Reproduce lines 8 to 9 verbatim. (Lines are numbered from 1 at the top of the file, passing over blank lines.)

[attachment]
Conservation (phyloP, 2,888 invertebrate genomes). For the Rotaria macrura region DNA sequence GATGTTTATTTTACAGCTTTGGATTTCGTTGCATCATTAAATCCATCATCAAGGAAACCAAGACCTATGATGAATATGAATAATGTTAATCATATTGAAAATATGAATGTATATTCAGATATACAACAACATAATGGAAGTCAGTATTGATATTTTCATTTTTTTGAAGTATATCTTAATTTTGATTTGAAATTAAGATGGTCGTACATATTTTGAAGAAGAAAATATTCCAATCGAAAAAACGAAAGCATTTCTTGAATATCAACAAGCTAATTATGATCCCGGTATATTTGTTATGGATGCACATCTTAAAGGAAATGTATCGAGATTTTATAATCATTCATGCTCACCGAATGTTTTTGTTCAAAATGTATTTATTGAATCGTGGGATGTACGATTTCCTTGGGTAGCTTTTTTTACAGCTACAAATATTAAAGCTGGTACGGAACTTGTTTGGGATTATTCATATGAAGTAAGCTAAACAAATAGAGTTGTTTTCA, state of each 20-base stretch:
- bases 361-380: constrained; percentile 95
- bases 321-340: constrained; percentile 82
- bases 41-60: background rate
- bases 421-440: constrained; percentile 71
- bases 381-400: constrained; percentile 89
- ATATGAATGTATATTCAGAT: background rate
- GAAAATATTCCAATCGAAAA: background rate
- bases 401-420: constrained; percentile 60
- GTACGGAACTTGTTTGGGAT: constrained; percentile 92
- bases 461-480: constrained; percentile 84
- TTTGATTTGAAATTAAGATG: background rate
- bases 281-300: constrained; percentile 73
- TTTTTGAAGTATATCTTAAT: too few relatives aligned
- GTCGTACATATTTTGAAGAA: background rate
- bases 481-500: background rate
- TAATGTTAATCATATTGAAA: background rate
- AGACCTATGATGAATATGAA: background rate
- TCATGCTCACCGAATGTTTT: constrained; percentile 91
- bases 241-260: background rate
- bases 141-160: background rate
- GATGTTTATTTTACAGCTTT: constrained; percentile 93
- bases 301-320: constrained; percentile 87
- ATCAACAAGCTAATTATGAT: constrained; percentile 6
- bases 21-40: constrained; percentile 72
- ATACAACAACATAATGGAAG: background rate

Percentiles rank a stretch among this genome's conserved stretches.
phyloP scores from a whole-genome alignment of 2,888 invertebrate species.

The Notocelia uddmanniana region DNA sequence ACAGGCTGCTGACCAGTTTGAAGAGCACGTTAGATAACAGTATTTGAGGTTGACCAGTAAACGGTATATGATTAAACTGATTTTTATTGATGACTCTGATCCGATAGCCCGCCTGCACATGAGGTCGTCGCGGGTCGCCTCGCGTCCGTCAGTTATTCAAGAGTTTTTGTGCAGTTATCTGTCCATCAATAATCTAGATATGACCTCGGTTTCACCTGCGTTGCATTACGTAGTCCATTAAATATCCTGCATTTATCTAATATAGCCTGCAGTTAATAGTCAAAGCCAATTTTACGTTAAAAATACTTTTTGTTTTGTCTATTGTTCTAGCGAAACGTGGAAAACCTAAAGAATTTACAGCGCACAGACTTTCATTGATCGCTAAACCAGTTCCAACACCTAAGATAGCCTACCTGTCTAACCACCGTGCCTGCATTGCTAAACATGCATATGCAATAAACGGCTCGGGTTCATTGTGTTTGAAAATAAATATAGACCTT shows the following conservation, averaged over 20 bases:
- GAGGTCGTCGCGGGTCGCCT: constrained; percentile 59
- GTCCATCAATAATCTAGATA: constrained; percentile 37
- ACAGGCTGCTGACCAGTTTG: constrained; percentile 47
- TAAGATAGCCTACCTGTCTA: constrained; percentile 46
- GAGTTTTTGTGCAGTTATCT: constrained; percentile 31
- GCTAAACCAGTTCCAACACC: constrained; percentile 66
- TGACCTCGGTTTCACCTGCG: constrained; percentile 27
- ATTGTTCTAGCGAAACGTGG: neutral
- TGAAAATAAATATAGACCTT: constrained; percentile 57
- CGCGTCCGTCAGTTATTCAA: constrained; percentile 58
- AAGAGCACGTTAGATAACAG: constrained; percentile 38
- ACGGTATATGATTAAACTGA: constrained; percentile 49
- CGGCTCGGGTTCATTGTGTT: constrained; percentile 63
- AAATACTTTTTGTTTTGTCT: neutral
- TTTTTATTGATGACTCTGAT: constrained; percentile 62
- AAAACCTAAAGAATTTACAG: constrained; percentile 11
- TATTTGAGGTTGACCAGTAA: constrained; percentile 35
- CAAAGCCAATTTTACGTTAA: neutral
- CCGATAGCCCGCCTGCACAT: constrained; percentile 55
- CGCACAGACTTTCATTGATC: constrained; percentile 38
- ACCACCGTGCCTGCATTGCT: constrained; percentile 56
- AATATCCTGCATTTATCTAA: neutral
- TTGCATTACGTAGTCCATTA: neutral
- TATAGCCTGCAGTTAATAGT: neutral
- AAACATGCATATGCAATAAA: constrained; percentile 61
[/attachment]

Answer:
- GAAAATATTCCAATCGAAAA: background rate
- bases 401-420: constrained; percentile 60